Many progressives habitually argue that the Democratic Party is complicit with a wide range of right-wing legislation, even though the majority--usually the vast majority--of the Democratic Party was opposed to, worked against, and voted against that legislation. Here are some examples from the 109th Senate:

•By a vote of 25-18, Democrats in the Senate opposed the Bankruptcy bill. By a vote of 31-13, they favored a filibuster of the bill.
•By a vote of 37-7, Democrats in the Senate opposed CAFTA.
•By a vote of 42-1, Democrats opposed re-authorizaiton of the Patriot Act in its 2001 form.
•By a vote of 41-3, Democrats voted against the confirmation of Samuel Alito to the Supreme Court. Democrats voted 25-18 in favor of filibustering Alito.
•Democrats voted 26-18 against restricting class action lawsuits.
•Democrats voted 40-4 in favor of a timetable for Iraq withdrawal.
•All but two Senate Democrats opposed privatizing Social Security.
•Democrats voted 24-20 against the energy bill conference report. They also voted 41-3 against drilling in the Arctic Refuge.
•In the Senate, Democrats also defeated the Bolton nomination, the repeal of the estate tax, and right-wing immigration legislation. They also passed stem cell research legislation.

I am not sure if there has been a single issue in the Senate over the past four years where the majority of Senate Democrats were did not side with the progressive position and opposed the Republican majority. Would it have been better if all Senate Democrats had stood united on all of these issues and stopped any one them from passing? Obviously, but to characterize an entire party because of the actions taken by a minority in that party is simply unfair. In fact, it is not only unfair, it is blatant stereotyping, lazy thinking, and flat un-progressive to label an entire group because of actions taken by a minority of members in the group.

That's very true, and I think a lot of progressives get hyper about this because of the learned helplessness that arises from being in the minority for the better part of six years. The House is a majoritarian institution made more majoritarian by the Republicans who shut the door on Democrats at every possible turn. The Senate is a little better, and Harry Reid has generally whipped those not named Joe Lieberman into shape.

This will be a long effort and nothing is a dealbreaker. I wish the Democrats would fight tooth and nail against this un-American assault on the Constitution (they'd probably still lose, if you look at the numbers). But they're getting a lot of this right, and I recognize there's so much work to be done before we get all the way there. So I'll continue to work for a Democratic majority because I feel that they by and large represent my ideals and values and the way I think is best to move the country forward.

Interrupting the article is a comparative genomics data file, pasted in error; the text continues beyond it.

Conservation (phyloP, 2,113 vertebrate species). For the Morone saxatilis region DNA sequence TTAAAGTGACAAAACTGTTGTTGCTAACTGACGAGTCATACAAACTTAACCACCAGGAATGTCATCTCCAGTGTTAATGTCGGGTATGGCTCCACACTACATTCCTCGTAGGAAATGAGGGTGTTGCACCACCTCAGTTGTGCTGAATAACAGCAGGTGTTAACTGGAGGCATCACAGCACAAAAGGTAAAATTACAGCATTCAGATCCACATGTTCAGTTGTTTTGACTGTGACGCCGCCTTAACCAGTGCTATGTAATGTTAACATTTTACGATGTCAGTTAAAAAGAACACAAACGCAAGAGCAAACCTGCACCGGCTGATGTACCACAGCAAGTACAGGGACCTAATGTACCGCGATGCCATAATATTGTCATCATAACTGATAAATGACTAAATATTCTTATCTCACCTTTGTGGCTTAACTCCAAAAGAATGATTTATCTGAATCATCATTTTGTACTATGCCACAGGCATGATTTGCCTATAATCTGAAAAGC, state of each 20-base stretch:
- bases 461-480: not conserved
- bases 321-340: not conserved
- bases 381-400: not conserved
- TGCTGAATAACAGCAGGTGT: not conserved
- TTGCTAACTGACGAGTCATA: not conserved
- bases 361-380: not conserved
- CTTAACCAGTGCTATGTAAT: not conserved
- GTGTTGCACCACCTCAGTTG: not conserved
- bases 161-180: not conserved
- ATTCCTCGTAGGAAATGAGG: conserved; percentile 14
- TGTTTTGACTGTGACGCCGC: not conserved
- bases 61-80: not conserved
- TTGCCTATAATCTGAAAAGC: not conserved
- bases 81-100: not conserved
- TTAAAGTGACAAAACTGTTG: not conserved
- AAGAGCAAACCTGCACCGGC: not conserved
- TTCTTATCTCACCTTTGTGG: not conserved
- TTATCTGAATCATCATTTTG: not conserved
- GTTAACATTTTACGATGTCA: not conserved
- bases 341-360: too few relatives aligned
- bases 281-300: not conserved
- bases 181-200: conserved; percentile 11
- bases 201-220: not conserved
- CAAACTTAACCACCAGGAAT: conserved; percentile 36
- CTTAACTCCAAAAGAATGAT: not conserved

CA-GOV: Pics from Yesterday's Women's Conference Protest

I've seen this called a "small event" by the press. Doesn't look that small to me. Go get 'em CNA!

The latest Field Poll still has Arnold at 44. That's before the ABC got its ads up and its people out on the street.

I think it's an uphill battle. But it ain't over.


NIE Follies

The White House is not being served by their selective release of the April 2006 National Intelligence Estimate on global terror which suggests that Iraq is a "cause celebre" for the jihadist movement. You don't want headlines like White House Refuses to Release Whole NIE. It shows that the media understands the time-honored practice of selective declassification that this Administration has performed over and over again.

Press secretary Tony Snow said releasing the full report, portions of which President Bush declassified on Tuesday, would jeopardize the lives of agents who gathered the information.

It would also risk the nation's ability to work with foreign governments and to keep secret its U.S. intelligence-gathering methods, Snow said, and "compromise the independence of people doing intelligence analysis."

"If they think their work is constantly going to be released to the public they are going to pull their punches," Snow said.

This is why both ranking members, Republican and Democratic, of the Senate Intelligence Committee called for the full release. They clearly both want CIA agents to die.